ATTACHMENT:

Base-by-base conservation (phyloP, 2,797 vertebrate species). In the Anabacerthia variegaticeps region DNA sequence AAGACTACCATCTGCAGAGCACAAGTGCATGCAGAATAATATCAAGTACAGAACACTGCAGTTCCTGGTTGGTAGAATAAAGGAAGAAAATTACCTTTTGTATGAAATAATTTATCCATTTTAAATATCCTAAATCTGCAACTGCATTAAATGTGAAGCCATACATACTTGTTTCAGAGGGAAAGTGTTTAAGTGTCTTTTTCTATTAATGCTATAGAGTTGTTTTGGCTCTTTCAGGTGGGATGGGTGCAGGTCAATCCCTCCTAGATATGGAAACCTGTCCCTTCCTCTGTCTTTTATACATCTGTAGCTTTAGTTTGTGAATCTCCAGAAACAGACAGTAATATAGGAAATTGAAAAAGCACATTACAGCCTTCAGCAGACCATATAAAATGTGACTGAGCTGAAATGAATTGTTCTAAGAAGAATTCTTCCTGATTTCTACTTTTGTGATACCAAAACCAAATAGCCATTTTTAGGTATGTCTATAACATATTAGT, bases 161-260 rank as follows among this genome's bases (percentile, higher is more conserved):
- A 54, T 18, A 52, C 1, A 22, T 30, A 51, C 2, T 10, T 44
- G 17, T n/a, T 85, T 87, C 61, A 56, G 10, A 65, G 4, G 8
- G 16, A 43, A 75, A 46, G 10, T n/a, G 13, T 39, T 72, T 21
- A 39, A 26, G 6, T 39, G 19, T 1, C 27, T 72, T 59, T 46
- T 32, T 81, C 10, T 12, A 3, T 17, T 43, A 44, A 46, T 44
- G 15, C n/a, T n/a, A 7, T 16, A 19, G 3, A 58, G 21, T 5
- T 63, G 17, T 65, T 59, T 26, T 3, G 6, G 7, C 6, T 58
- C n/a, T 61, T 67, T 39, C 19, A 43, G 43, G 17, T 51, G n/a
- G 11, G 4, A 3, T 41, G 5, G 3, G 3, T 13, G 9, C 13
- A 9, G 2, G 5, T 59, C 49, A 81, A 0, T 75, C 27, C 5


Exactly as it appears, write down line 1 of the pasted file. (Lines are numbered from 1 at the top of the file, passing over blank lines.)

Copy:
Base-by-base conservation (phyloP, 2,797 vertebrate species). In the Anabacerthia variegaticeps region DNA sequence AAGACTACCATCTGCAGAGCACAAGTGCATGCAGAATAATATCAAGTACAGAACACTGCAGTTCCTGGTTGGTAGAATAAAGGAAGAAAATTACCTTTTGTATGAAATAATTTATCCATTTTAAATATCCTAAATCTGCAACTGCATTAAATGTGAAGCCATACATACTTGTTTCAGAGGGAAAGTGTTTAAGTGTCTTTTTCTATTAATGCTATAGAGTTGTTTTGGCTCTTTCAGGTGGGATGGGTGCAGGTCAATCCCTCCTAGATATGGAAACCTGTCCCTTCCTCTGTCTTTTATACATCTGTAGCTTTAGTTTGTGAATCTCCAGAAACAGACAGTAATATAGGAAATTGAAAAAGCACATTACAGCCTTCAGCAGACCATATAAAATGTGACTGAGCTGAAATGAATTGTTCTAAGAAGAATTCTTCCTGATTTCTACTTTTGTGATACCAAAACCAAATAGCCATTTTTAGGTATGTCTATAACATATTAGT, bases 161-260 rank as follows among this genome's bases (percentile, higher is more conserved):